• Bob

    I cant see anywhere where it says anything about those tiny bubbles on an Aero bike smoothing out the airflow, much like the dimples on a golf ball I suspect, but then again I couldn’t be bothered to read it

  • Brendan

    yeah guys . . . the wheels. bit of a wasted test. the question you posed was about the bike/frame. not about the wheels. how much of this difference is because of the wheelset? in which case maybe we need wheels for speed and wheels for gravity and the frame may not be that important.

  • ESTrainSmart

    I think @adrianoconnor:disqus is looking for a quantifiable way to distinguish the individual beneficial effects of the wheel versus the frame. Based on my several search attempts, I’ve only found an abundance of subjective reports with unclear experimental protocols. I find it interesting that you’ve seen people perform this test hundreds of times because this is the first time I’ve seen a test with this experimental design. Until now, the tests I’ve seen only state time or watts saved over a fixed distance- all performed in controlled lab conditions, not outdoors like this one. Can you please share a couple links to the tests similar to this one? I’d like to see how the other test results compare to this one. Thanks.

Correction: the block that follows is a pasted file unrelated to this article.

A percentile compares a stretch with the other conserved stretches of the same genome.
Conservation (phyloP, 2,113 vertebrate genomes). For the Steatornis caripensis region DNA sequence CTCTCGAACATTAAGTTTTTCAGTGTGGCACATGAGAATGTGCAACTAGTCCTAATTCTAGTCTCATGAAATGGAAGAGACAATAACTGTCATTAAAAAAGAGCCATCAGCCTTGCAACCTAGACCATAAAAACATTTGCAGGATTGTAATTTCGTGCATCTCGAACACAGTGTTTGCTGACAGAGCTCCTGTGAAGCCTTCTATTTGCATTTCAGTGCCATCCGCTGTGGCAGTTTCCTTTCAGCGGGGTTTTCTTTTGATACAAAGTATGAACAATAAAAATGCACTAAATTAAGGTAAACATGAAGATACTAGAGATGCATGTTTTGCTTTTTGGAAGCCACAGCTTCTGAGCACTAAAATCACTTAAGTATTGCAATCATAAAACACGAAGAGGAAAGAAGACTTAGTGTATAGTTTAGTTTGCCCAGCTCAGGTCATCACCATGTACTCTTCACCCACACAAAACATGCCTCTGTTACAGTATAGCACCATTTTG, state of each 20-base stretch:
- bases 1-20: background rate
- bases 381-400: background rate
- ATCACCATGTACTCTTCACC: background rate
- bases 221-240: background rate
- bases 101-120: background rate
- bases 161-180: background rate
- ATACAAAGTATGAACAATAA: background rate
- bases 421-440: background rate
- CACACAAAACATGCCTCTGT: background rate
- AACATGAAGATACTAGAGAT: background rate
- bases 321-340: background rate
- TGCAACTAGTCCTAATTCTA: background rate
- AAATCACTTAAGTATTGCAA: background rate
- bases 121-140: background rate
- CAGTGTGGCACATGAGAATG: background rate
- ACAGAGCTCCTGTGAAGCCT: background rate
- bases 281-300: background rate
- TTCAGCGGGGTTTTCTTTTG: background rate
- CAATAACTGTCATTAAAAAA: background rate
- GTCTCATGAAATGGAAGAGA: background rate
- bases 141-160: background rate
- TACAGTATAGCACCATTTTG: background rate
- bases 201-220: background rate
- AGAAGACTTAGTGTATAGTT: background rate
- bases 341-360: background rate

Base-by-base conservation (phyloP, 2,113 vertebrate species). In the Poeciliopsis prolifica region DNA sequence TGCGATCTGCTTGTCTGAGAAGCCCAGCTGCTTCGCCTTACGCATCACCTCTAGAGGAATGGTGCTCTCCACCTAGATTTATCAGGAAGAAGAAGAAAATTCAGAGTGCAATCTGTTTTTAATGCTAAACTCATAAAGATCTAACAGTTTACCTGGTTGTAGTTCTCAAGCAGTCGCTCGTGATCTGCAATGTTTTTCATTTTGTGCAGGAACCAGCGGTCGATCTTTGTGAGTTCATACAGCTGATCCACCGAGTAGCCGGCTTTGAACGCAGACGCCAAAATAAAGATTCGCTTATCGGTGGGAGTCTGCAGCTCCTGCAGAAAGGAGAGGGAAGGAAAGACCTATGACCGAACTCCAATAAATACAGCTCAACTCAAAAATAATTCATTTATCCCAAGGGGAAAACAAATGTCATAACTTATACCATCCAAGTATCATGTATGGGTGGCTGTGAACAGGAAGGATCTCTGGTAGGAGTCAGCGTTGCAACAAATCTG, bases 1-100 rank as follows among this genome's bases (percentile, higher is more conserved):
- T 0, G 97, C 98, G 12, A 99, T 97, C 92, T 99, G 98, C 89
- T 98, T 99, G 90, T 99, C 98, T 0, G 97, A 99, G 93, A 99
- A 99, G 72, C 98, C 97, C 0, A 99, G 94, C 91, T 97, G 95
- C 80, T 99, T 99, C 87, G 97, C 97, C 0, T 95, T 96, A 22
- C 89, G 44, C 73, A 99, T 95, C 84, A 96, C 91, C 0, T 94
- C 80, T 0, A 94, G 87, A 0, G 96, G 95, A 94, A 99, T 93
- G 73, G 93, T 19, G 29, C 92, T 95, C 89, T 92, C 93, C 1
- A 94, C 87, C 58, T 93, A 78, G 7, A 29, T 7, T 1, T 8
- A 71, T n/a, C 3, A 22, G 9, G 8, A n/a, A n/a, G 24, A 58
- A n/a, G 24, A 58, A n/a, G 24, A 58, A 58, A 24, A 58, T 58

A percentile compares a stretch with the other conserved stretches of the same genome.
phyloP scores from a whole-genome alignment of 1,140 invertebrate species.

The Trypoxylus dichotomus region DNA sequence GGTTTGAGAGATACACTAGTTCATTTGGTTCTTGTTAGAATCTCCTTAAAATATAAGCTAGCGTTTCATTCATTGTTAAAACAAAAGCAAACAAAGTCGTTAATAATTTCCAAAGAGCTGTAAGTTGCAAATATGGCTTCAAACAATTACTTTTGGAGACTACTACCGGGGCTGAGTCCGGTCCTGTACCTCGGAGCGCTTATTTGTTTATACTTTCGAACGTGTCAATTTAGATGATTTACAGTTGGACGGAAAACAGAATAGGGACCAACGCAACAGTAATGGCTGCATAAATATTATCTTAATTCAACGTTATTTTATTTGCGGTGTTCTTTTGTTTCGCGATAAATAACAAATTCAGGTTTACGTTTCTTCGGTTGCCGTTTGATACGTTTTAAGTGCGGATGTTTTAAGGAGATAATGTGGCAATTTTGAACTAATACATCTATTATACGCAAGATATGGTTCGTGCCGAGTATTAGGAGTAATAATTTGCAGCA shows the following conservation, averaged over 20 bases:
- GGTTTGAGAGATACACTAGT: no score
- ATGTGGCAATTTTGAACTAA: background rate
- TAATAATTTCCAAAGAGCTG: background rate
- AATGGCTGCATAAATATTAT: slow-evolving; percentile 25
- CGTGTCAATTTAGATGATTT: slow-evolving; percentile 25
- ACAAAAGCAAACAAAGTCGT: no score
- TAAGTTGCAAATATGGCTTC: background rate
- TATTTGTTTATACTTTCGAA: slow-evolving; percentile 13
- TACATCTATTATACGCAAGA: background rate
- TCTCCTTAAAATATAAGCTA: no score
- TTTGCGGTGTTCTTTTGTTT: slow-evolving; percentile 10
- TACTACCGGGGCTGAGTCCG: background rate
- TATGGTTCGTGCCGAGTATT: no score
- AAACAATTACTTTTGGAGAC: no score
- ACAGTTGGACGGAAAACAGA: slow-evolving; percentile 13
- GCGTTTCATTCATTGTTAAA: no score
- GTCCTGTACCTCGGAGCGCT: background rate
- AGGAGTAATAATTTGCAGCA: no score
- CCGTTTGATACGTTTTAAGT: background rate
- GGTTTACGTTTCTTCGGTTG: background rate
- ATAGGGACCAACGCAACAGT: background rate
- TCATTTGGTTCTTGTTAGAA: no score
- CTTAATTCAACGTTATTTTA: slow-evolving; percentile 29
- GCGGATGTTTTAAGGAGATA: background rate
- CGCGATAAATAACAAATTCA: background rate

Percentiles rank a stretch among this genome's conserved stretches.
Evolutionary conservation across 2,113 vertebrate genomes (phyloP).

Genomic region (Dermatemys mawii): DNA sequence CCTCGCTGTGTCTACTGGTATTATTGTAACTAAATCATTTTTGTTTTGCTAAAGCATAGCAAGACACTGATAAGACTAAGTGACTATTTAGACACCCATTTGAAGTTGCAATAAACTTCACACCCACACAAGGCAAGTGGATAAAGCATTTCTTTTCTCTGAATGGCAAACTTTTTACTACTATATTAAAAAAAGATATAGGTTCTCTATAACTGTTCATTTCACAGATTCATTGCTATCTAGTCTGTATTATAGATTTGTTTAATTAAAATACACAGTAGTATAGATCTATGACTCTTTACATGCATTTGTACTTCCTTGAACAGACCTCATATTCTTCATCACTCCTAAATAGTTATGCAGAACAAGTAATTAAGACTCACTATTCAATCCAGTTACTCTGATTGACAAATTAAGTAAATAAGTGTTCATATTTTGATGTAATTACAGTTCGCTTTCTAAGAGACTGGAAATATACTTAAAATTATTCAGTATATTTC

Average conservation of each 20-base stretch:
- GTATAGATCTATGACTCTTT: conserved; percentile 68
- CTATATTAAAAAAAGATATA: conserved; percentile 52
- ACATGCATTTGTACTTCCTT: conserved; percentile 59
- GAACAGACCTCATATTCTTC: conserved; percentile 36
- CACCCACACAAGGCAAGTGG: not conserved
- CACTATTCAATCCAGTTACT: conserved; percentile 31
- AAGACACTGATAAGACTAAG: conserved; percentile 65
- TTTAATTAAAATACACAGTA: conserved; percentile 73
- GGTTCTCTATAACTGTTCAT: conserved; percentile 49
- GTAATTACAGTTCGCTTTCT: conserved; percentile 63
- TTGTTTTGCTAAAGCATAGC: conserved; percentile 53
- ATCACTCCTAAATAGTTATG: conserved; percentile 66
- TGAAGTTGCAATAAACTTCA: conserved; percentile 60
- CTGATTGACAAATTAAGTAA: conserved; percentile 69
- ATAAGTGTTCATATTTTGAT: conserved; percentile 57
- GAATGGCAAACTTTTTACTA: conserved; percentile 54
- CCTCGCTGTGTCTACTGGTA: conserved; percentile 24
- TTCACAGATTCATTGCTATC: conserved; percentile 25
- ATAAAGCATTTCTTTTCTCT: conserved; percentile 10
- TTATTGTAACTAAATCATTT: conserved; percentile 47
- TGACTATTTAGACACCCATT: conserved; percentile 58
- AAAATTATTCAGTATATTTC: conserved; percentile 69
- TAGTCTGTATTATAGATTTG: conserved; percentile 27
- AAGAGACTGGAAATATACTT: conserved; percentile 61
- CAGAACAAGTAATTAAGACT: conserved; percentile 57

• Alex Simmons

    The article was not laterally powerful nor aerodynamically compliant.

  • djconnel

    On the introduction you state the bike is only 20% of the total drag. On a closed course with light wind the speed is roughly proportional to the cubed root of power. Thus a perfect aerodynamic bike would increase speed by at most the cubed root of 1.25: a 7.7% advantage. I thus think either the winds increased for the canyon rides, the rider position was different, and/or the vector pedals didn’t get a proper settling in time after remounting.

  • Jack Mott

    People have done this test 100s of times. Yes the frame alone makes a difference.

  • Jack Mott

    “The Cervelo S5 is also substantially less compliant and comfortable than the Canyon too.” Test this, use the same wheels, tires, tubes and pressures on both bikes, and blind the rider as to what bike they are on. Will make for a fascinating article.